You might dislike or fear using the word god, with or without a capital G. That question, revolving the existence of an all-powerful being, conscious and aware of our reality is actually meaningless for a passionate prayerful heart. In the same way that we are “programmed” or “made” or “created” to have emotions such as fear, happiness and even anger, the human heart was made to have a place for the sense of devotion.

Living through life without knowing devotion, is like living without love. It becomes dull, mundane. Having all the answers will never fill your heart with joy. Surrendering to the mystery… will. Marveling at how much you’ll never know, being inspired to live within the unknown, that… will inspire an overflowing heart. Admiring the way life conspires on your behalf will fill you with an immense sense of gratitude.

And so… I propose a new form of prayer. The ‘Sacrilegious Prayer’. It’s not sacrilegious out of disrespect nor does it involve blasphemy or blame. It just doesn’t revolve around any specific deity, figure or even a sense of self. It is the sound of a bubbling brook. The shimmer of a dewdrop with the morning sun. A song of unknowing and an oceanic mystery. A reminder of the beauty of our fragile existence and how interdependent this whole universe truly is.

If you choose to stay clear of religion, I respect your choice, I deeply do. But please go on praying. Become a sacrilegious prayer. Live in awe and embrace this enigma we call life. Live with a prayerful heart so you’ll beckon others to shine from within. Your prayers shape reality. Your overflow fills the space between us. Your bursting heart changes life and brings forth change.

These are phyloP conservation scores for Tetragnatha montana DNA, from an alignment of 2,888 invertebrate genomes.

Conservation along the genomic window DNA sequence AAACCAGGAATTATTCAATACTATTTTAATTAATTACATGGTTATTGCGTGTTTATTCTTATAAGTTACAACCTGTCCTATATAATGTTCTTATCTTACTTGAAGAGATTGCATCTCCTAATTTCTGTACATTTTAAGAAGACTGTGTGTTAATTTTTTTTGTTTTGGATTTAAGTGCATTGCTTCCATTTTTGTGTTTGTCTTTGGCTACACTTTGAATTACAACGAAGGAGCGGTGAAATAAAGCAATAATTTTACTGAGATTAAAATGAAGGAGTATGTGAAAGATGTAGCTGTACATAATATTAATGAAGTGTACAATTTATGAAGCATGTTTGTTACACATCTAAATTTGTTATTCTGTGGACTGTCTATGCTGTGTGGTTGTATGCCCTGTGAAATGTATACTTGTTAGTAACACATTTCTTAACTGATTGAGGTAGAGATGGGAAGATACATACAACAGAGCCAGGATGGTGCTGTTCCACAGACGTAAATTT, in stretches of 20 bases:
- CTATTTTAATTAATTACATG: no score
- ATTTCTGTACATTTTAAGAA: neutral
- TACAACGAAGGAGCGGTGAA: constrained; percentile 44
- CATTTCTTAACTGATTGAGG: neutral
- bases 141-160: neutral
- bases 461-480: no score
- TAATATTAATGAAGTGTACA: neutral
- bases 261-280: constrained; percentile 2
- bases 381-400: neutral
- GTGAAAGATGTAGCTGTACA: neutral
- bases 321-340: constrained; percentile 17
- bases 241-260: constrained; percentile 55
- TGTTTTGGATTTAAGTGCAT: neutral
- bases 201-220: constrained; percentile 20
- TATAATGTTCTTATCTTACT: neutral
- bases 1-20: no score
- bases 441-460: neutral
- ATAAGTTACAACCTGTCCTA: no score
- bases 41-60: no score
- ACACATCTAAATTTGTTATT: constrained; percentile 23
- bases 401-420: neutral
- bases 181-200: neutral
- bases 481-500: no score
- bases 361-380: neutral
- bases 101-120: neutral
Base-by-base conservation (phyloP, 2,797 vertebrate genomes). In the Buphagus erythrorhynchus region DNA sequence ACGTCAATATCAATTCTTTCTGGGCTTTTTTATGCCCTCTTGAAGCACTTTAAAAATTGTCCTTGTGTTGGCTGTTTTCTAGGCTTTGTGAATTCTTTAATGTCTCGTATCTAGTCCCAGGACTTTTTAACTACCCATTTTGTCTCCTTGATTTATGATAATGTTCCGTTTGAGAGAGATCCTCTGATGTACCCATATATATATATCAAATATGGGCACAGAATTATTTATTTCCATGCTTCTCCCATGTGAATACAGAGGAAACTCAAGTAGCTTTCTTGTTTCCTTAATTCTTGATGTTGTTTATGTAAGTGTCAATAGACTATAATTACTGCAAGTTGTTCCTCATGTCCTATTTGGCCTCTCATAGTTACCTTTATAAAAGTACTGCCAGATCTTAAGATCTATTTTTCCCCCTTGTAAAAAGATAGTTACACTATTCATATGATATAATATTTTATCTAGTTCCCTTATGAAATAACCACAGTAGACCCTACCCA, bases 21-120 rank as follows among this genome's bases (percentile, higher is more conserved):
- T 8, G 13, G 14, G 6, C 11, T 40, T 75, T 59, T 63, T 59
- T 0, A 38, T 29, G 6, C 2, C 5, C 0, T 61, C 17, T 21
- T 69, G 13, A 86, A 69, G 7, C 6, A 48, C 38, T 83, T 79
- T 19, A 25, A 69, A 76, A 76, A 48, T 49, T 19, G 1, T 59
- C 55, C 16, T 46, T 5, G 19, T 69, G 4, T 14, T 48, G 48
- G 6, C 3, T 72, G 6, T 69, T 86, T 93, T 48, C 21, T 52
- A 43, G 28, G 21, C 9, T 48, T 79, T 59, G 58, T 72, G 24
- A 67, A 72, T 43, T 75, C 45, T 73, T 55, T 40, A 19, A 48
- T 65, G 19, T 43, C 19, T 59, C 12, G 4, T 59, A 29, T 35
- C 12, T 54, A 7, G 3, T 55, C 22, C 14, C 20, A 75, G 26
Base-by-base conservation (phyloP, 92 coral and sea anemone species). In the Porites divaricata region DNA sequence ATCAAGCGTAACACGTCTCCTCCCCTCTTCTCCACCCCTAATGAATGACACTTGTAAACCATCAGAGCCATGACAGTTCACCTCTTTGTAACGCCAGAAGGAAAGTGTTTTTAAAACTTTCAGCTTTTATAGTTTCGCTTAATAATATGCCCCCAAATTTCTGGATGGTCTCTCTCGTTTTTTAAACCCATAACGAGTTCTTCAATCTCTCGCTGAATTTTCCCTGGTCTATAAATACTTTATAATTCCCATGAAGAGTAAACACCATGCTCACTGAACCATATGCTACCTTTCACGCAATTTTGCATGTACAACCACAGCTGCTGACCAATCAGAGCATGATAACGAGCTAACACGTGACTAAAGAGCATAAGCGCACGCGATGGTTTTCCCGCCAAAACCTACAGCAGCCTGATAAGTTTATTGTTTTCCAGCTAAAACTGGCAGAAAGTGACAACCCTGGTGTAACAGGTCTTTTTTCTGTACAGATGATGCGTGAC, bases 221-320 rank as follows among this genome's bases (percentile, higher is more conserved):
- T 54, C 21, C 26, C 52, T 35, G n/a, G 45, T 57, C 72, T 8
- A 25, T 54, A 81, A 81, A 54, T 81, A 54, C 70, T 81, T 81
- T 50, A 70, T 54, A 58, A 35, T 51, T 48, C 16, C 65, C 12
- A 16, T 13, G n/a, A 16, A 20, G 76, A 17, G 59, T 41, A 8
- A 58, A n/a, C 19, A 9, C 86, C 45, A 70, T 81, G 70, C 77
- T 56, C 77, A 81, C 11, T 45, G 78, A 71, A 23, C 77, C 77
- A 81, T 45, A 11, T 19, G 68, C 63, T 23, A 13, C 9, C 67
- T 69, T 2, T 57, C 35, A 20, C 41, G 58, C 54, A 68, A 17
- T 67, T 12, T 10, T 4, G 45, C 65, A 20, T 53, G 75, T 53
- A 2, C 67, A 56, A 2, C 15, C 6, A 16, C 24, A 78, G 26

With all of my heart I pray for you. With all of who I am becoming, I pray and pray often. I let my soul spill into my actions. My heart into my words. I pray for our fragility, for our perfect imperfections. I pray to keep unknowing and to always marvel at an unfolding truth. I pray for you my friend, will you… pray for me?

Category: Consciousness
Kai Karrel is a spiritual teacher, a practicing medium, and the Founder of the Celestial Heart Church. He advocates for the sacramental usage of entheogenic plant medicine in support of spiritual development and the evolution of consciousness. He is also the author of Prayerful Heart, a channeled book of invocations and prayers planned to be published later this year. Kai lives with his beloved wife, Jade, in Tulare, California.